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Thread: Android: root and normal user accounts?

  1. #16
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    Quote Originally Posted by Steveanderson13 View Post
    I believe it was 25 apps with 50,000 downloads; I think it was in China and the information gained was the IMIE or whatever (no personal data); not to minimize it but I agree somewhat with urbanbounca that the risk is minimal right now; nevertheless, the risk will grow and it would make no sense to not practice safe computing habitually.
    It was originally 25, but moved up to 50

    Quote Originally Posted by Zmk76 View Post
    Your right if I was you I would skip android all together.

    Sent from my iPhone 3GS using HowardForums app
    I have no idea what you're talking about. Personally I don't care all that much about the security of my phone or the personal information on it. I'm merely trying to explain what the OP may be concerned with. The original question was not about how easy or difficult it is root, but what level of access root has on the phone.

    Quote Originally Posted by RogerPodacter View Post
    I really hate that that happened cause It's not quite like the way it seems. You have to grant access to any app yourself, no other way. Those apps that got thru were hacks of other known apps. I promise you have nothing to worry about.
    I'm not worried, just trying to get at what I assume is the actual question the OP is asking.

    Always running as SU is a bad idea generally. One might begin to wonder if people will be able to write programs that will pass the superuse permission that pops up on your phone.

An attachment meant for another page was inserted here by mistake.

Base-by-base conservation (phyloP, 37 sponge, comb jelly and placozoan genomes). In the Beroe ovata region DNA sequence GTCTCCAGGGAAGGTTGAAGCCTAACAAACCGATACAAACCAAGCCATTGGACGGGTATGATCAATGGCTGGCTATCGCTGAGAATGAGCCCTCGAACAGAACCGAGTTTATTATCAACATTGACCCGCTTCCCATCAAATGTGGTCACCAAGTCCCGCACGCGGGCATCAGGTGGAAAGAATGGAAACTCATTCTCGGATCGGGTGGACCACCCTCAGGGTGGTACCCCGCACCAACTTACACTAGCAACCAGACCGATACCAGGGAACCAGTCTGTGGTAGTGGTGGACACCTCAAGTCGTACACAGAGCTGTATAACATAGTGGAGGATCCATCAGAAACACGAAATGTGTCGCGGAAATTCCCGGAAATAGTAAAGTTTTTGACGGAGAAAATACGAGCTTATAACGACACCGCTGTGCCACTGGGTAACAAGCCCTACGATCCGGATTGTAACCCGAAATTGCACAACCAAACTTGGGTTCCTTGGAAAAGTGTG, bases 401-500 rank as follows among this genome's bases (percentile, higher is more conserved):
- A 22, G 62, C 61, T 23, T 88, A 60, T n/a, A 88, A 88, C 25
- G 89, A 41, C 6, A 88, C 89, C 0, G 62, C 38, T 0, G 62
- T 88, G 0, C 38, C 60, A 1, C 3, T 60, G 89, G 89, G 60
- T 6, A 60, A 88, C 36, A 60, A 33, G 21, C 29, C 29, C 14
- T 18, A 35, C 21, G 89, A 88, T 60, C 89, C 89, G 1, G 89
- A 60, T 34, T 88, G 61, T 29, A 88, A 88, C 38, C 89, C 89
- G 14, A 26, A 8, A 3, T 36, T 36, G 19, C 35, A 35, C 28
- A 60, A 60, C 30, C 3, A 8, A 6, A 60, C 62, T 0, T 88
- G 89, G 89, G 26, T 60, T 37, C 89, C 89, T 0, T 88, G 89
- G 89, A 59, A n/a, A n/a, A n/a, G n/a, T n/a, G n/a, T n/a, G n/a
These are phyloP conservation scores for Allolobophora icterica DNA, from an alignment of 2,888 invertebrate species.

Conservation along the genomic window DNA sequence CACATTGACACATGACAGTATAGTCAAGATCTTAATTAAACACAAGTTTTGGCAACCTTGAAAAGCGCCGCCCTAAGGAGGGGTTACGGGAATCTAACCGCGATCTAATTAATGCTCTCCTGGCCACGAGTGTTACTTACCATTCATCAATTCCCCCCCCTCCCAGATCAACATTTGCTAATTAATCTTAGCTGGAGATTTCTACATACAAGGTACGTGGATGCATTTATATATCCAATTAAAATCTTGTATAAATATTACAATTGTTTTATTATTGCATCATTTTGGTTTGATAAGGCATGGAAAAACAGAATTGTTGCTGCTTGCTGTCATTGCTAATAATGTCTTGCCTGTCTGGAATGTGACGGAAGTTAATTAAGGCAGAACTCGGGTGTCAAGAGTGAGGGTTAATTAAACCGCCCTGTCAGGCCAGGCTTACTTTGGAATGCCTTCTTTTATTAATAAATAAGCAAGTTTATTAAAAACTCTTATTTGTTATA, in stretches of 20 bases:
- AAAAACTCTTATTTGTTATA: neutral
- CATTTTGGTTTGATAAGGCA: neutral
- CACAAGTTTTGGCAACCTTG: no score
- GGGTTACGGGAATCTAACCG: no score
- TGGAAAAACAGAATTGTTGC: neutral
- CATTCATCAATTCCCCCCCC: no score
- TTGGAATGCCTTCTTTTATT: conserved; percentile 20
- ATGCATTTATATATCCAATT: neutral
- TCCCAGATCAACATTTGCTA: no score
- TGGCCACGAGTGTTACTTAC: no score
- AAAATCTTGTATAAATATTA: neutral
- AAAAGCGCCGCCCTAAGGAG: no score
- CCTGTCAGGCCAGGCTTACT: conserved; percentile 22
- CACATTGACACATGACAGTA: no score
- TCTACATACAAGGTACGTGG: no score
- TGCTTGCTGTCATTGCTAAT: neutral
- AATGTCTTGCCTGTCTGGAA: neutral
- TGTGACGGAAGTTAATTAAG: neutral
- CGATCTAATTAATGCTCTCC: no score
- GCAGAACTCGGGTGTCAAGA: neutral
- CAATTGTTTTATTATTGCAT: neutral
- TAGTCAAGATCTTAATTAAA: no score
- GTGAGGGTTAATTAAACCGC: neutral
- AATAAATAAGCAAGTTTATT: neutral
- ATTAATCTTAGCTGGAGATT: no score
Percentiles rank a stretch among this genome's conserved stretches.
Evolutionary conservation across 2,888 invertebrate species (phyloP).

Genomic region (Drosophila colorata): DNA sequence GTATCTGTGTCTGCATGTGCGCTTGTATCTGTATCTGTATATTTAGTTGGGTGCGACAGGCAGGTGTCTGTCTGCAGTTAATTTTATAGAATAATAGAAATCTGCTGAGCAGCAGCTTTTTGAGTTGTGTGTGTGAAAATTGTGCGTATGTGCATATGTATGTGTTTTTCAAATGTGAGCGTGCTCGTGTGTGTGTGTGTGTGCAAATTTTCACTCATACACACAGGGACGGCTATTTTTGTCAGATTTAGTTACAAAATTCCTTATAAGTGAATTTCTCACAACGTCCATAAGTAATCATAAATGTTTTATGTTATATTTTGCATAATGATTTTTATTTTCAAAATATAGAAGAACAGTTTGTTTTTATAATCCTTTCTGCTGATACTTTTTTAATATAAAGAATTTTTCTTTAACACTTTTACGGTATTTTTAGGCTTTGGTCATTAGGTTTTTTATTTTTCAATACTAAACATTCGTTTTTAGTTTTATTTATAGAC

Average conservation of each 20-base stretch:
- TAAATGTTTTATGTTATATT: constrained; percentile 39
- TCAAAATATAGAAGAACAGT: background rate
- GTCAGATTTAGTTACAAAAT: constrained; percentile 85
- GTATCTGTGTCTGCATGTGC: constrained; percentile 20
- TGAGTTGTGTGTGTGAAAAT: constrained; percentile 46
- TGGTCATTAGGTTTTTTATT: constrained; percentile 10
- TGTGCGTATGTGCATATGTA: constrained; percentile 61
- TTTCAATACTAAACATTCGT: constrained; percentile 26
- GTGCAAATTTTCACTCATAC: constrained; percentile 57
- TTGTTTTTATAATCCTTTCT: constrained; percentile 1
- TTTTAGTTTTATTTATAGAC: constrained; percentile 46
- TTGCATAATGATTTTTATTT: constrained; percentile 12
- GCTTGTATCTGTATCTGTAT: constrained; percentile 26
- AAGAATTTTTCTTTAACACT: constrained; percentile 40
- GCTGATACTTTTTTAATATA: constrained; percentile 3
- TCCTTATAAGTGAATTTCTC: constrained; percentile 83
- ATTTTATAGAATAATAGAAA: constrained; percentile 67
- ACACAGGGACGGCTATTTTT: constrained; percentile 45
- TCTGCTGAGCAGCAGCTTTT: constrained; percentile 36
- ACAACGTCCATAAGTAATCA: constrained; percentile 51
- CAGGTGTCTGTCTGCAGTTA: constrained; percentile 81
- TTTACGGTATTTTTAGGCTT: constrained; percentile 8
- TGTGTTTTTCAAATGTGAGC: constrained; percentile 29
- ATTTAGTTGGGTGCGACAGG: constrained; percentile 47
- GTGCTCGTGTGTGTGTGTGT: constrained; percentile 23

If you're running another profile besides root you protect your phones file system.
    When you are on a Unix system, if you do not need to run as root for the task you are performing, don't. If you follow that rule, you help yourself a lot. What it means is that even if your account on the system is compromised, giving an intruder access to the system, the damage they can do is limited unless they can escalate priviledges. They can trash your account, but not the accounts of others, or the system files.
    http://egoburp.blogspot.com/2004/11/...-dont-run.html


    There are already mobile examples of something like this happening.

    http://nakedsecurity.sophos.com/2009...-astley-photo/

    If you jailbroke your iphone, did not change the default root password and had a SSL app installed and connected to an open network you may have received the ikee worm. If somebody is always running their phone in root this can become an issue. It's an unnecessary risk.

    I assume that is what the OP is trying to figure out. Is the phone always in root or do you log into root to grant these programs the correct permissions.

  2. #17
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    Hey I was being sarcastic, it seems as though the OP either doesn't like or is not willing to accept our answers. So I though we (android users) may be all better off if he didn't use one. I love android and feel perfectly safe using it.

    Sent via the HowardForums Android app

  3. #18
    deathtrip Guest
    Let me just state that just because you have rooted your phone does not mean that everything on the phone is done under superuser access.